Halifax, NS

Happy in HALIFAX: That’s an order

Halifax has long known how to have a good time. In 1606, explorer Samuel de Champlain kicked off centuries of Nova Scotia merrymaking when he established L’Ordre de Bon Temps, the Order of the Good Time, to raise the spirits of his men wintering 200 km north of Halifax. The Order is still in existence today, celebrating food, drink and entertainment—all of which Halifax offers in abundance.

Halifax waterfront and boardwalk. Photo courtesy of Destination Halifax.

Focus your quest for good cheer in the compact downtown. On the waterfront, a series of wooden boardwalks and piers wind along Halifax harbour, the second largest natural harbour in the world. Buskers provide toe-tapping, hand-clapping entertainment while food kiosks dish out local fare: fresh-caught fish and chips, Black Bear ice cream and oh-so-Canadian poutine and Beavertails.

Enjoy tales of Halifax’s rich marine heritage at the dockside Maritime Museum of the Atlantic  (maritimemuseum.novascotia.ca). View artifacts both small (a pair of children’s shoes from the Titanic) and large (the steamship CSS Acadia, moored at the museum wharf) as well as an exceptional small craft gallery. If you’re inspired to get out on the water, choose from a variety of harbour cruises including the child-magnet Theodore Tugboat tour (ambassatours.com).

Seaport Farmers' Market (Photo courtesy of Destination Halifax); Canadian Museum of Immigration at Pier 21 (Photo courtesy of Canadian Museum of Immigration).

Back on land, stroll south to the Halifax Seaport Farmers’ Market (halifaxfarmersmarket.com) with its mix of fresh produce, food outlets and local crafts. Just beyond is the highly recommended Canadian Museum of Immigration at Pier 21 (pier21.ca) where engaging displays and first-person accounts tell the story of Pier 21, the entry point for one in five immigrants to Canada between 1928 and 1971, as well as the broader immigrant experience. The museum’s research centre is a gold mine for visitors interested in finding records of relatives who stepped off the ships and in to their new lives in Canada via Pier 21.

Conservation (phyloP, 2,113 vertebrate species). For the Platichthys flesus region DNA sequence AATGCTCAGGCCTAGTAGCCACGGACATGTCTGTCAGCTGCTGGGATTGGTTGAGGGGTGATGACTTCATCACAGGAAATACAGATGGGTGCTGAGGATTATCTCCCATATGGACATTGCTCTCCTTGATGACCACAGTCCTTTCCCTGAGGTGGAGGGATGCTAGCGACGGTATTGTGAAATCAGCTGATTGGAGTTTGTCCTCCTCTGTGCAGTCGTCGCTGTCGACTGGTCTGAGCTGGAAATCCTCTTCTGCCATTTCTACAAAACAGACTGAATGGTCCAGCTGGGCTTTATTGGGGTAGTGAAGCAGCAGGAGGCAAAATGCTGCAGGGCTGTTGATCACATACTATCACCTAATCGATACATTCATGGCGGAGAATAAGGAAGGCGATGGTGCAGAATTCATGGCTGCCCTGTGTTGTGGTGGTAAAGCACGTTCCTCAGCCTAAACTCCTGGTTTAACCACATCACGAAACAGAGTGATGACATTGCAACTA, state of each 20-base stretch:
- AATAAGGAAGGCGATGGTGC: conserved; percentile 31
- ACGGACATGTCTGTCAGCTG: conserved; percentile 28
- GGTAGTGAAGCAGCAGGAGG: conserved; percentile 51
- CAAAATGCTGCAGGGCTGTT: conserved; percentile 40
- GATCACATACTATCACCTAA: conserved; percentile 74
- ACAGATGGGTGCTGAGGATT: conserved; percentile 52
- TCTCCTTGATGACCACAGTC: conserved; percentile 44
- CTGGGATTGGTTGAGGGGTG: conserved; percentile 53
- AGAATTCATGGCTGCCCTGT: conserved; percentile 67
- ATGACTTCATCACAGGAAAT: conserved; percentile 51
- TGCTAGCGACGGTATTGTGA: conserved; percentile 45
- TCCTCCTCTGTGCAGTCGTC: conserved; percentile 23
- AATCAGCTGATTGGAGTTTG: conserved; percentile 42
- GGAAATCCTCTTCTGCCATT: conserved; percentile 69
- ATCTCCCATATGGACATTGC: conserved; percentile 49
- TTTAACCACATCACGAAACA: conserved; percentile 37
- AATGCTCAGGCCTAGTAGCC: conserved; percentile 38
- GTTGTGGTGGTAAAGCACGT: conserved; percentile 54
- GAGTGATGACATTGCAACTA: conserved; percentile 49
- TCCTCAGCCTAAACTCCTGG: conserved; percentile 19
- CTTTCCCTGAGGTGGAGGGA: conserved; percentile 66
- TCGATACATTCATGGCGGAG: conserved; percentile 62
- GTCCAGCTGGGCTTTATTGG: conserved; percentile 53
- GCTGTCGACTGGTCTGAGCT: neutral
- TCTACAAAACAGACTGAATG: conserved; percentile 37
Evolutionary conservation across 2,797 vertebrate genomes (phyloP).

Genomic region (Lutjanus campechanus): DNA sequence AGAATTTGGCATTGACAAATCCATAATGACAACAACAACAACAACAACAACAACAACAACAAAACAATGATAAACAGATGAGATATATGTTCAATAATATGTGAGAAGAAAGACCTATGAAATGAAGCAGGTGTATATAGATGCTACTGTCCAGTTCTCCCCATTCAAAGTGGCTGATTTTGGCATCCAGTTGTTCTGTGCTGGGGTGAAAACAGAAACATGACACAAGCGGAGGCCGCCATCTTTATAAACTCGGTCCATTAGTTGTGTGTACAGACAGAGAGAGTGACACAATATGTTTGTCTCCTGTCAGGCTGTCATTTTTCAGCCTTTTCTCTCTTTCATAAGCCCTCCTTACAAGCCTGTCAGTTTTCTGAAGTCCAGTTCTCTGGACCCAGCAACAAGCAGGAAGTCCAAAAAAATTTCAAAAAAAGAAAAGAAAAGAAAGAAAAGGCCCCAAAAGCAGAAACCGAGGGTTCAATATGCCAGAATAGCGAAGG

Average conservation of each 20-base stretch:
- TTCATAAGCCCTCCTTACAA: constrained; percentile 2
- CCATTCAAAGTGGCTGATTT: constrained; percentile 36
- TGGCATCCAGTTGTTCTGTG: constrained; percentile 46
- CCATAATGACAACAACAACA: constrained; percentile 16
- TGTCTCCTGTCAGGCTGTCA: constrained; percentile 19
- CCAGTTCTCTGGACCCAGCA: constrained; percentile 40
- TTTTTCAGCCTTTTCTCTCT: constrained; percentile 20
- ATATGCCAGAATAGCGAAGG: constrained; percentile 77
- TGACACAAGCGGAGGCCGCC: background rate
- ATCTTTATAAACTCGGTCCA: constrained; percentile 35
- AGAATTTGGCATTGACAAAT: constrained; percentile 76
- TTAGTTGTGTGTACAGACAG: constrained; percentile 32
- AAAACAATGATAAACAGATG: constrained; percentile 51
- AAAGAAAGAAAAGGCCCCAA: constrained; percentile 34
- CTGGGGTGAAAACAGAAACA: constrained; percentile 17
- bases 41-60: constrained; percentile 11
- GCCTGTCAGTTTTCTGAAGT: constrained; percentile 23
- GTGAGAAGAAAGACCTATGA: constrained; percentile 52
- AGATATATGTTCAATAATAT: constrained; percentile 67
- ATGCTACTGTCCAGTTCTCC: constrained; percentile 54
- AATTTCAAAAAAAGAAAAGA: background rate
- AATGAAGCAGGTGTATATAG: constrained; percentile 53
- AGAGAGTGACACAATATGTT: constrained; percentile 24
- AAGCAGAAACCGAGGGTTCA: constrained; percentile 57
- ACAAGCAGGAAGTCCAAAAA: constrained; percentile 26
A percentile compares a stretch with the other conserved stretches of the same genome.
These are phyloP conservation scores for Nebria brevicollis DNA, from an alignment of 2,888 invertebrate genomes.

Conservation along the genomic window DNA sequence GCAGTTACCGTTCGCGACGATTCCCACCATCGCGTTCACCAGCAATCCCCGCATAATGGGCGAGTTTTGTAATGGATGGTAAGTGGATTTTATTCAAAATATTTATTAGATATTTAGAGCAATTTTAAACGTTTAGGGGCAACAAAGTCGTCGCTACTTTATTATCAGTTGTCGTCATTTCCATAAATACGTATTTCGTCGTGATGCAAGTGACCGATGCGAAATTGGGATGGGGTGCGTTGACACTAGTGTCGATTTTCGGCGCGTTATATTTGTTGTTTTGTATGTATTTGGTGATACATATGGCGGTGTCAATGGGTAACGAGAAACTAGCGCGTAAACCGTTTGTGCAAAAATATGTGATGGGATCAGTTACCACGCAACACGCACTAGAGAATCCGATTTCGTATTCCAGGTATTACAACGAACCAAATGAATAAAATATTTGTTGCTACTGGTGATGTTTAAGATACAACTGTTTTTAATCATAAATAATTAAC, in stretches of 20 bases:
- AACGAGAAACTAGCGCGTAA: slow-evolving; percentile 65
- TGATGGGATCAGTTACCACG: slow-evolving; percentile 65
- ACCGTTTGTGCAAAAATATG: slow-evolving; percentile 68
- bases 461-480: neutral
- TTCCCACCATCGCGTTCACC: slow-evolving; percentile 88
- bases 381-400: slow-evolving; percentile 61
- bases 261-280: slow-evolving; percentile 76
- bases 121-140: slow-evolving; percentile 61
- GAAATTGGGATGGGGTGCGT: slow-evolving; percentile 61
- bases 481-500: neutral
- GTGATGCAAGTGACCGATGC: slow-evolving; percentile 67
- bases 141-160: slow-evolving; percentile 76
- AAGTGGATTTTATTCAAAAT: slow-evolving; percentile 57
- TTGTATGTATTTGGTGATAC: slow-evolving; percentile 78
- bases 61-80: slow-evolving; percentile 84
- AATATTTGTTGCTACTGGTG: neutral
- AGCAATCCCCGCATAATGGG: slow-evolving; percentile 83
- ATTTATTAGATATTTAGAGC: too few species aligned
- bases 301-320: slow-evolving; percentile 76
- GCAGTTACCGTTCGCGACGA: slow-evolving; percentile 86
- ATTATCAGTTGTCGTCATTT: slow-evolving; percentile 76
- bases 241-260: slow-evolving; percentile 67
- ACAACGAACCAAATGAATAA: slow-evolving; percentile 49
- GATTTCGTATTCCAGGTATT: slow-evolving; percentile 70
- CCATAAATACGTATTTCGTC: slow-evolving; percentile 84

Raise a glass to those ancestors at Alexander Keith’s Nova Scotia Brewery (alexanderkeithsbrewery.com/tour) where beer has been flowing for almost 200 years. The brewery’s popular tours offer some light history and brewing lore, followed by live music and glasses of beer served in the brewery’s former aging cavern, now the Stag’s Head pub.

Live music at the Seahorse Tavern. Photo courtesy of Scottophoto/Scott Blackburn.

If beer is the social lubricant for Maritime cheer, live music is the soundtrack. Check out who’s playing at the always entertaining (if somewhat claustrophobic) Lower Deck  (lowerdeck.ca) as well as at Split Crow Pub (splitcrow.com), a divey spot that claims to be Nova Scotia’s original tavern. Find the Celtic heart of Halifax at The Old Triangle Irish Alehouse (oldtriangle.com) that features live music seven nights a week and traditional Irish dancing on Sunday afternoons.

Oysters at Gahan House Harbourfront (Photo courtesy of Destination Halifax); Lobster roll at The Bicycle Thief (Photo courtesy of The Bicycle Thief).

When it’s time to eat, go beyond pub grub and opt for more creative fare at Edna (ednarestaurant.com), known for its daily oyster and seafood-forward dining specials as well as a killer weekend brunch, and Chives Canadian Bistro (chives.ca), where the chef’s obsession with regionally sourced Nova Scotia ingredients is celebrated by Haligonians. Sample more local oysters (try Merigomish and Malagash) at Gahan House (halifax.gahan.ca). For Italian cuisine prepared with modern twists, dine at the hip, old-Euro-bistro-feeling La Frasca Cibi & Vini (lafrasca.ca) or The Bicycle Thief (bicyclethief.ca), a busy, boisterous restaurant that captures the energy of this good-times town. — Ann Britton Campbell

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